Small socialism and big socialism
In the book, Hodgson explores case studies of what he calls ‘small socialism’, which have been established in small communities, and ‘big socialism’, which have involved, as far as possible, nationwide planning in the place of markets. Both conceive of common ownership and the abolition of private property and markets.
Historically, experiments with small socialism have tended not to last for long, particularly where collective decision-making has had a primarily rational basis: this has typically led to much dispute between community members over the details of organisation. Socialist communities with a religious basis seem to have lasted longer. However, small socialism requires either frugality or a role for markets. In the absence of some market exchange with external organisations, they tend to lead to isolation and come at the cost of losing the benefits of the national or global division of labour in production, and have to be self-sufficient.
Some worker-owned cooperatives have been successful within capitalism, among a plurality of forms of enterprise, if they have had supportive legal, political and financial institutions, as well as some market discipline which provides incentives to install and observe internal rules.
So small socialism is possible, but the transformation to nationwide big socialism and abolishing markets and private property have historically required centralised state coercion. Market incentives are needed to encourage cost-cutting, efficiency and innovation, and these are lacking under big socialism. They penalise inefficiency and promote efficiency. In addition, the centralisation of political and economic power seems to be inevitable under big socialism and leads to authoritarianism and the undermining of democracy. In order to be sustained, democracy and human rights require countervailing powers such as independent judiciaries, trades unions, employer associations, consumer associations, and other lobby groups.
Direct democracy, which if taken far enough could mean voting for everything, is simply not viable in a complex economy. Compared with state socialism, capitalism does a better job of sustaining a more dispersed concentration of power and ownership, perhaps not automatically but with the right institutions and policies.
More problems with arguments for pure socialism or individualism
A common trait in arguments for socialism is their ‘immunology’: proponents compare an imagined ideal society with an inevitably flawed capitalism. In fact, a modern complex economy, however labeled, has a need for a mix of hierarchical organisations, markets and other institutions, and a culture of ongoing practical experimentation rather than top-down, centralised, ‘rational’ planning.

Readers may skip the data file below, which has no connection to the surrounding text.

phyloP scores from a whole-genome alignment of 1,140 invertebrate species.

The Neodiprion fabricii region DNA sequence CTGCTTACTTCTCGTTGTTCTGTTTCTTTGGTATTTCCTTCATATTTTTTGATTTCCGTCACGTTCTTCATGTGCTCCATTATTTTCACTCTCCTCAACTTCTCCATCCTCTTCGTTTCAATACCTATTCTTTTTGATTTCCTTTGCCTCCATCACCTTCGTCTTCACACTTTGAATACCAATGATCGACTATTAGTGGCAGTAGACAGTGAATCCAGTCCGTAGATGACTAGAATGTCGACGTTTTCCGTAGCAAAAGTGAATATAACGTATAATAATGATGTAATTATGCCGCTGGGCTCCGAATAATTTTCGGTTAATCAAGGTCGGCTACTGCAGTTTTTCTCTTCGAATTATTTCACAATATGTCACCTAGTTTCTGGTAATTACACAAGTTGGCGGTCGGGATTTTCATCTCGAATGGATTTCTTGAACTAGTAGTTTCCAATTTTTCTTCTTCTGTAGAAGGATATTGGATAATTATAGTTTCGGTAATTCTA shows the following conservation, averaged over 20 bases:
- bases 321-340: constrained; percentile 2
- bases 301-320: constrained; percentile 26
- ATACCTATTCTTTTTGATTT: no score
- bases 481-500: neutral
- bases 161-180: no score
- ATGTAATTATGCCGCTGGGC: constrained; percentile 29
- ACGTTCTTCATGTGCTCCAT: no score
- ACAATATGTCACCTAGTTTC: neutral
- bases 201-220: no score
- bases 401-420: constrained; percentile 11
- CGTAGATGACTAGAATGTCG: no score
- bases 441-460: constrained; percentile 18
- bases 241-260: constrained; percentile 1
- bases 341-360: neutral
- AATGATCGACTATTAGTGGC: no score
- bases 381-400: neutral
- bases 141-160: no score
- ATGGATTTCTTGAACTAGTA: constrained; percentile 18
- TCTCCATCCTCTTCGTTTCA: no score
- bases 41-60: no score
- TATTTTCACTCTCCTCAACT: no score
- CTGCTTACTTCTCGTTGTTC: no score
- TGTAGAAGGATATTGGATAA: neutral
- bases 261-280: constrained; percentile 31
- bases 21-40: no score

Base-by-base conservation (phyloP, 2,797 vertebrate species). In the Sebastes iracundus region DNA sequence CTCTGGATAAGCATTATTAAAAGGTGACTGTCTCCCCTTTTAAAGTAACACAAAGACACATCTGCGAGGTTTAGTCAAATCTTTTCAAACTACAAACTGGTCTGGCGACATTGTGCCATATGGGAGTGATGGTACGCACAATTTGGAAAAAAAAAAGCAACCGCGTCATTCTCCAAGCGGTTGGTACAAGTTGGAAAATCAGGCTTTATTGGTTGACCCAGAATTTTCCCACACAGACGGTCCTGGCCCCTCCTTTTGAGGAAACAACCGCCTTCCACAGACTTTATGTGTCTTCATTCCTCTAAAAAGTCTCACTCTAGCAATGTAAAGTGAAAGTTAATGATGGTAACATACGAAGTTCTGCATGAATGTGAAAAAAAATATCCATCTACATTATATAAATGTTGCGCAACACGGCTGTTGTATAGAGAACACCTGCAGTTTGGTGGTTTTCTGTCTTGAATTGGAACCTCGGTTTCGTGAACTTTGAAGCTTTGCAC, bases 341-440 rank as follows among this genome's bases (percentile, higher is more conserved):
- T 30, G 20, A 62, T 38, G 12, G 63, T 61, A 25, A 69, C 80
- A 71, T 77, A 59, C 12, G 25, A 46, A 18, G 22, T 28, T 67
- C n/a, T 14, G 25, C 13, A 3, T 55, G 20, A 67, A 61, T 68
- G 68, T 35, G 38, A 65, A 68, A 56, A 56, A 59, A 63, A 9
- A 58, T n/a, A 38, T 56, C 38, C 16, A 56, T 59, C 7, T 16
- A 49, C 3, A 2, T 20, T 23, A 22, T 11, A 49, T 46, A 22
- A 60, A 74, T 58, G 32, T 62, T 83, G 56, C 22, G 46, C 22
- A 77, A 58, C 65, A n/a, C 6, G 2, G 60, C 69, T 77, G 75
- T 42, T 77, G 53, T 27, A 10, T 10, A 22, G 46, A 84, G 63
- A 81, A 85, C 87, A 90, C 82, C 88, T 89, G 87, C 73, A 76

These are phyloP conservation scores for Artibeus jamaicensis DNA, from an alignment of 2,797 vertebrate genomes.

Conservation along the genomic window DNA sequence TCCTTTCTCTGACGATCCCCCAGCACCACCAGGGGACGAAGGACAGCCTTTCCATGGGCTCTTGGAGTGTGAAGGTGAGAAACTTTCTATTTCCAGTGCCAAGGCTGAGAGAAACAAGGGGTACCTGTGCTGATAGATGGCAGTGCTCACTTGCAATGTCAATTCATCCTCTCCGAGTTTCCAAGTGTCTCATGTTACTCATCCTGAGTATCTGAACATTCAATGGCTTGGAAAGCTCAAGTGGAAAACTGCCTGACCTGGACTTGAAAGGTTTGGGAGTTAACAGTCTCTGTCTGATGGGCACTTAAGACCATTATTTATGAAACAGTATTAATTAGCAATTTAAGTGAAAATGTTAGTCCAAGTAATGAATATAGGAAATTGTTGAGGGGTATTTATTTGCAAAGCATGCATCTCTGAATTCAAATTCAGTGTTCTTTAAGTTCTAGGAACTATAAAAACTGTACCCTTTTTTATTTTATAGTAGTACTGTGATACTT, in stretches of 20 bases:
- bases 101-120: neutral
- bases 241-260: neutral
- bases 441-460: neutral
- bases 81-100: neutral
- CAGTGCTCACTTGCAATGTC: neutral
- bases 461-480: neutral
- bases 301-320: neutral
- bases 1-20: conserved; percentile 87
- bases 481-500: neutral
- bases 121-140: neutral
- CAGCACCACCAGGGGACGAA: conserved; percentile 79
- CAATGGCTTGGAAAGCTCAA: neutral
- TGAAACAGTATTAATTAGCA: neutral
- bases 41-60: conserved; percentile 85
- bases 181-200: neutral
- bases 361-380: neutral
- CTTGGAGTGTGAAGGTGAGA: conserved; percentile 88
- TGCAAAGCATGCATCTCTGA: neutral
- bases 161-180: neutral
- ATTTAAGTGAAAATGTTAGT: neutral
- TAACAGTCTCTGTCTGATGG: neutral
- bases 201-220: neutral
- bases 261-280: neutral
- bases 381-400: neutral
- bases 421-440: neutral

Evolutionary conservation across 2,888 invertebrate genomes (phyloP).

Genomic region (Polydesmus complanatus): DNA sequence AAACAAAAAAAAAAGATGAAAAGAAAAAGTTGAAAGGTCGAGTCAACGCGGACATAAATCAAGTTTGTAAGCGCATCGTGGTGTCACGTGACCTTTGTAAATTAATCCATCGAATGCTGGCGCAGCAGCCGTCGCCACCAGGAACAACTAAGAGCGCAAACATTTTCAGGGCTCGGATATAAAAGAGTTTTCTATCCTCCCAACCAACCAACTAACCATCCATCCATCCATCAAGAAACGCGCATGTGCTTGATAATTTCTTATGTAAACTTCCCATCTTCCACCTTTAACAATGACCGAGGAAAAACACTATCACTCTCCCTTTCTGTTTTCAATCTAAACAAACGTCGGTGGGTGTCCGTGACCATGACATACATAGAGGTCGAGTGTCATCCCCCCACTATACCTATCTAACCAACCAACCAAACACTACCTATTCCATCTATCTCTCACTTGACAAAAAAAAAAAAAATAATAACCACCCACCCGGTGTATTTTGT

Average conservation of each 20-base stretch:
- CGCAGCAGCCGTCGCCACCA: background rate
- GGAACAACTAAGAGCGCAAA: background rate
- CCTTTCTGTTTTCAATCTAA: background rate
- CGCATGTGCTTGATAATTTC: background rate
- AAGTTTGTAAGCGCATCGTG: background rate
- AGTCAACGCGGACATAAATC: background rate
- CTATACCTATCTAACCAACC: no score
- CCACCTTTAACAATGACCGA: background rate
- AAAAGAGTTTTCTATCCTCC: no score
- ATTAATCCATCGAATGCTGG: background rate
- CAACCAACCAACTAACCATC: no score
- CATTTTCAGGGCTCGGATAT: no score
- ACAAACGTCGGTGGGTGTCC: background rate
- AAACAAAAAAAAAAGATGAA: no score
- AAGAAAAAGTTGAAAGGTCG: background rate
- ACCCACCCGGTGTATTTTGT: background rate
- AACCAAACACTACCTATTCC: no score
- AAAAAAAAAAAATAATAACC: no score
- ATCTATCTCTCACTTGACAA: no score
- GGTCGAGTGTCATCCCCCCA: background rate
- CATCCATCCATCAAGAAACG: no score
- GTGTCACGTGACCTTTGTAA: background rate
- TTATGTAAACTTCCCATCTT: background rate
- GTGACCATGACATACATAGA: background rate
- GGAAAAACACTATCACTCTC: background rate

Knowledge and skills are often necessarily tacit and socially embedded, as well as fragmented and dispersed. While there is certainly a role for planning on the part of the state, as well as in all sorts of organisations, system-wide planning of everything is either impossible or fails to achieve its goals. A lack of prices and competition prevent the necessary incentives required for improving performance, since they play a key role in communicating information for the ongoing dynamic coordination of different plans by entrepreneurs and consumers in a large-scale economy. Here Hodgson draws on ideas from the Austrian School. However, while Ludwig Mises and Friedrich Hayek emphasised the importance of private ownership and market competition, they ignored the possibility and potential of a mixed economy.
Theories of atomistic individualism and big socialism both contain serious flaws. The practice of the former tends to allow the individual to be “swayed by powerful corporate, media and other organised interests”, which in excess is counter to the tenets of a healthy democracy. In this case the institutions that support a meaningful freedom of choice would be undermined. Big socialism centralises political and economic power and undermines pluralism and civil society. Neither atomistic individualism nor big socialism address the complexities of modern capitalism and the need for pluralist solutions to solve key social problems.
The need for states and markets
As already mentioned, the state and the market need each other to function well under capitalism, alongside a range of other institutions. Property rights are buttressed by institutional, legal authority. Hodgson shows in the book that regulation has grown steadily under capitalism, even in the neoliberal era. An important reason for regulation is to remove harmful choices which are too costly for every individual to investigate. Ironically, many libertarians prone to argue against much state regulation end up being against the inevitable harmonised regulation that governs ‘free’ trade. Since markets are social institutions, growing trade requires the growth of commonly accepted rules.
Of course, markets cannot solve every problem, and neither can a centralised state authority. There is a need under all versions of capitalism for state intervention to provide public goods, counter externalities, provide strategic leadership in innovation, promote strategically important sectors, and maintain political legitimacy and stability by redistributing wealth and income.